NATO — Afghanistan

Short­age of Resources Spurs Risk Man­age­ment for NATO in Afghanistan

By Jim Gara­mone
Amer­i­can Forces Press Service 

WASHINGTON, Feb. 6, 2008 — A short­age of resources for the NATO effort in Afghanistan has neces­si­tat­ed a risk-man­age­ment approach to oper­a­tions there, the com­man­der of the alliance’s Inter­na­tion­al Secu­ri­ty Assis­tance Force said at a Pen­ta­gon news con­fer­ence today. 

U.S. Army Gen. Dan K. McNeill said NATO nations have not filled the force spec­i­fied in the alliance’s com­bined joint state­ment of requirements. 

“Even if NATO filled the require­ment, it would still pro­vide the min­i­mal force,” McNeill said. 

Afghanistan is half again as big as Iraq and has a pop­u­la­tion of rough­ly 28 mil­lion. The gen­er­al said that if NATO fol­lowed U.S. coun­terin­sur­gency doc­trine, “well over 400,000” inter­na­tion­al and indige­nous troops and police would be need­ed for the effort. 

More than 40,000 men and women from more than 35 nations serve in ISAF. An addi­tion­al 13,000 U.S. per­son­nel in Afghanistan are not under NATO com­mand, but coop­er­ate with the alliance forces. Afghan secu­ri­ty forces num­ber about 124,000.

McNeill said he accepts he will not get huge num­bers of inter­na­tion­al troops. “The trick, then, is to man­age the risk that is inher­ent in hav­ing an under-resourced inter­na­tion­al force and reach­ing the lev­el of capac­i­ty at which the Afghan nation­al secu­ri­ty forces ought to be,” he said. 

The war in Afghanistan is a coun­terin­sur­gency effort, and in that envi­ron­ment, the best force to use is an indige­nous force, the gen­er­al told reporters. “And the best indige­nous force is a police force,” he said. 

The Afghan Nation­al Army has made great progress in devel­op­ing its capac­i­ty, but the Afghan Nation­al Police have not done as well, McNeill said. The police are as much as 18 months behind the army. This has gal­va­nized inter­est among inter­na­tion­al part­ners to speed up police progress. 

“By the end of the sum­mer, we might see a lot of progress with the police, yet we will still be short of the force need­ed to wage this war,” McNeill said. 

ISAF is three maneu­ver bat­tal­ions short and also is short of air­lift resources and intel­li­gence, sur­veil­lance and recon­nais­sance assets, the gen­er­al said. Some 3,200 U.S. Marines will deploy to Region­al Com­mand South begin­ning in March, but these forces “are not the cav­al­ry,” he said. The Marines will come for a finite time to rein­force success. 

“We had suc­cess on the bat­tle­field in the south in 2007; we’re look­ing for more suc­cess in 2008,” McNeill said. 

ISAF has not remained sta­t­ic. Since McNeill took com­mand a year ago, the inter­na­tion­al force has grown by more than 8,000 troops. He said he antic­i­pates that more nations — notably Poland and Britain — will feed more troops into the fight. He also antic­i­pates that oth­er NATO coun­tries may announce dur­ing a NATO defense min­is­ters meet­ing in Vil­nius, Lithua­nia, lat­er this week that they will send more troops to Afghanistan. “This is not huge num­bers, but it will be most help­ful,” he said.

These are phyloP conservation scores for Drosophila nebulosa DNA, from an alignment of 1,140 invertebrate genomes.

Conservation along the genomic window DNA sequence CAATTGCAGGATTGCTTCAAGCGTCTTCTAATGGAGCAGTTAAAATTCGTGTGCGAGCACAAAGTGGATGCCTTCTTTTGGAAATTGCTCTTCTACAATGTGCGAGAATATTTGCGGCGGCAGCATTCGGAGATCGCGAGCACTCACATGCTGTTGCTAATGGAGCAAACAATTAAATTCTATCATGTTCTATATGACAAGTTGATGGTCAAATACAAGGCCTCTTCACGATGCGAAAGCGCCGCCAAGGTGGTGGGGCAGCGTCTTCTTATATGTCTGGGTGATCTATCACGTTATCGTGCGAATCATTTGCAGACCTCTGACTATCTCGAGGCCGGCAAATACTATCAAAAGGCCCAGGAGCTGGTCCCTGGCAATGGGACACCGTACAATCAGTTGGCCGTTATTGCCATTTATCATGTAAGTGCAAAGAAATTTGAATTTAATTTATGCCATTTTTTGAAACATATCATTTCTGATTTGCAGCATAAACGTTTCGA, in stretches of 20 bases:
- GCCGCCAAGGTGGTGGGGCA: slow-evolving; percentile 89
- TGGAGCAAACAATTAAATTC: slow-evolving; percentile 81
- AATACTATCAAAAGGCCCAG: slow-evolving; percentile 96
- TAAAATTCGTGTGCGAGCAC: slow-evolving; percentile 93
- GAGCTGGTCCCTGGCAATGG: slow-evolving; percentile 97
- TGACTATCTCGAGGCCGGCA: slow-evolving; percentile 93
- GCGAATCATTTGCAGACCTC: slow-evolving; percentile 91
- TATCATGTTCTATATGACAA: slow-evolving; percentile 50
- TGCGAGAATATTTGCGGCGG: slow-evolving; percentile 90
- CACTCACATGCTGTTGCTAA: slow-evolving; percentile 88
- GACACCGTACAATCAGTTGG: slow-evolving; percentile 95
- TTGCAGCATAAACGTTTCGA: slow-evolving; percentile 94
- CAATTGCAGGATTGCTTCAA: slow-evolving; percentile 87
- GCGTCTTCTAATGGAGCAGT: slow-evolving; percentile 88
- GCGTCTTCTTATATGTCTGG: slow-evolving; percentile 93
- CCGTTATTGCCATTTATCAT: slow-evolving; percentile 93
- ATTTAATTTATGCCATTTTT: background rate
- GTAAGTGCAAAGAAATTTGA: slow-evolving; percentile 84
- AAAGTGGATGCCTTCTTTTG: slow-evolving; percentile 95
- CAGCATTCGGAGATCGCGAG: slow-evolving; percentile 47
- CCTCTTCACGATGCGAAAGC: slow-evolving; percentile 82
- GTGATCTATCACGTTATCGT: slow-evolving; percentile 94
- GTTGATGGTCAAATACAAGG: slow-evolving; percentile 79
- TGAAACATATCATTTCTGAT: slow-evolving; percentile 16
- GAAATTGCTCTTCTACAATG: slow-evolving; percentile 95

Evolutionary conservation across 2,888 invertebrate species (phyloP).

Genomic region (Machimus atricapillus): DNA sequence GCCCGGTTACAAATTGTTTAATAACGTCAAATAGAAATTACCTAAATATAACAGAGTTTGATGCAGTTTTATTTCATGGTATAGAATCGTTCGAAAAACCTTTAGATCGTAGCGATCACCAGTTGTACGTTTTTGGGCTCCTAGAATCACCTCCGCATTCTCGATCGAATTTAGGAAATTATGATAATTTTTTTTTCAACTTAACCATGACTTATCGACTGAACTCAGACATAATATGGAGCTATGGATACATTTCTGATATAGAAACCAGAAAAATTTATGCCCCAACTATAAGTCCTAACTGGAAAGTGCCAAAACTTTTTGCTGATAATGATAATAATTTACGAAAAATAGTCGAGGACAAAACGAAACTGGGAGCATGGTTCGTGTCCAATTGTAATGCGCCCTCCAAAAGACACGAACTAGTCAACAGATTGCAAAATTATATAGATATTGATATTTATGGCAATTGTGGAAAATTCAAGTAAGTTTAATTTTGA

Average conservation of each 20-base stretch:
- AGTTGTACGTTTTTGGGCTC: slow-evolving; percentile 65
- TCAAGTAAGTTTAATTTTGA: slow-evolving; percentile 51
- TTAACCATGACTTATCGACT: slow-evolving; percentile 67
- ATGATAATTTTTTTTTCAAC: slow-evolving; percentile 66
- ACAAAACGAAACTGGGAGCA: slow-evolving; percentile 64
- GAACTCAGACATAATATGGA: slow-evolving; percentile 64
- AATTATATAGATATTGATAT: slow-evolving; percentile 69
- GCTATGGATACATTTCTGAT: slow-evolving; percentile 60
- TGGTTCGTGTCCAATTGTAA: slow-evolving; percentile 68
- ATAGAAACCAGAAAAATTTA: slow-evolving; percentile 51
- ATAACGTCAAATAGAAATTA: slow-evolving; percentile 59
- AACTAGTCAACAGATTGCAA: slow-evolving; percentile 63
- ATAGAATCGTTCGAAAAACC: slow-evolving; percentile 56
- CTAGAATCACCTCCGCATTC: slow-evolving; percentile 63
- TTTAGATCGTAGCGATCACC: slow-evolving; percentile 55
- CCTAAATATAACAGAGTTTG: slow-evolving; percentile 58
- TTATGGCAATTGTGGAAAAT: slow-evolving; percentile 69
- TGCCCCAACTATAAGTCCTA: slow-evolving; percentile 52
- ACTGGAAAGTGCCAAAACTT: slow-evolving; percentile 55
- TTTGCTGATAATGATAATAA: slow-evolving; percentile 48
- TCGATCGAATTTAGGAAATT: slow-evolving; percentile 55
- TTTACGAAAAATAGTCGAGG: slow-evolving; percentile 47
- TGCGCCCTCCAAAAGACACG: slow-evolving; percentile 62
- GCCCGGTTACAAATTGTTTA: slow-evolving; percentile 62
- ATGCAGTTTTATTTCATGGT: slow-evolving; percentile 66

The Tal­iban insur­gency has nei­ther grown nor shrunk in size, McNeill said, but attacks have increased because NATO and Afghan forces are going more places in the coun­try. The strat­e­gy in Afghanistan is for coali­tion forces to “get out­side the wire, stay out­side the wire, (and) advance upon the ene­my,” the gen­er­al said. This, and not any Tal­iban resur­gence, has cre­at­ed the increased lev­el of violence. 

“If the Tal­iban were resur­gent, how come they have not accom­plished the things they said they would do in 2006?” he asked. 

The gen­er­al said ISAF needs more police mentors. 

“The Afghan police, like the Afghan Nation­al Army, per­form con­sid­er­ably bet­ter when they have effec­tive West­ern embeds,” he said. 

No one can deny that there has been progress in the secu­ri­ty sec­tor of the NATO mis­sion, McNeill said, or that the 25 NATO provin­cial recon­struc­tion teams have made sig­nif­i­cant progress in recon­struct­ing the dev­as­tat­ed coun­try. “But I con­cede to you that our major effort in the line of gov­er­nance prob­a­bly has not pro­duced as fast a rate of progress as many of us … would like,” he said. 

Few Afghan lead­ers have the req­ui­site expe­ri­ence and back­ground to run the dis­tricts, provinces and coun­try. Cor­rup­tion remains a huge prob­lem, but the Afghan bench is so thin that it is tough to replace cor­rupt offi­cials. McNeill said gov­er­nance progress requires patience and a lot of work to help devel­op Afghan polit­i­cal leaders. 

“This is anath­e­ma to a pro­fes­sion­al sol­dier, but a cov­ey of pro­fes­sion­al, capa­ble bureau­crats would be very help­ful in Afghanistan,” he said. 

McNeill said the Amer­i­can forces in Region­al Com­mand East are doing the best coun­terin­sur­gency job in the coun­try. He said basic dif­fer­ences exist between RC East and RC South, the oth­er region­al com­mand with sig­nif­i­cant fighting. 

One dif­fer­ence is tour lengths. U.S. sol­diers deploy to the region for 15 months. “What this does is that the Amer­i­can sol­dier and his lead­er­ship in the east devel­op a rela­tion­ship with the ter­rain, the indige­nous peo­ple and their lead­ers and with the ene­mies,” McNeill said. “And they have suf­fi­cient time to exploit that rela­tion­ship to their advantage.” 

Allies in the south gen­er­al­ly serve short­er tours. 

A sec­ond dif­fer­ence is that “the U.S. Con­gress well endows com­man­ders in the U.S. sec­tor with recon­struc­tion mon­ey unen­cum­bered so they can apply that mon­ey in a pure and com­pre­hen­sive way,” he said. 

U.S. Depart­ment of Defense
Office of the Assis­tant Sec­re­tary of Defense (Pub­lic Affairs) 

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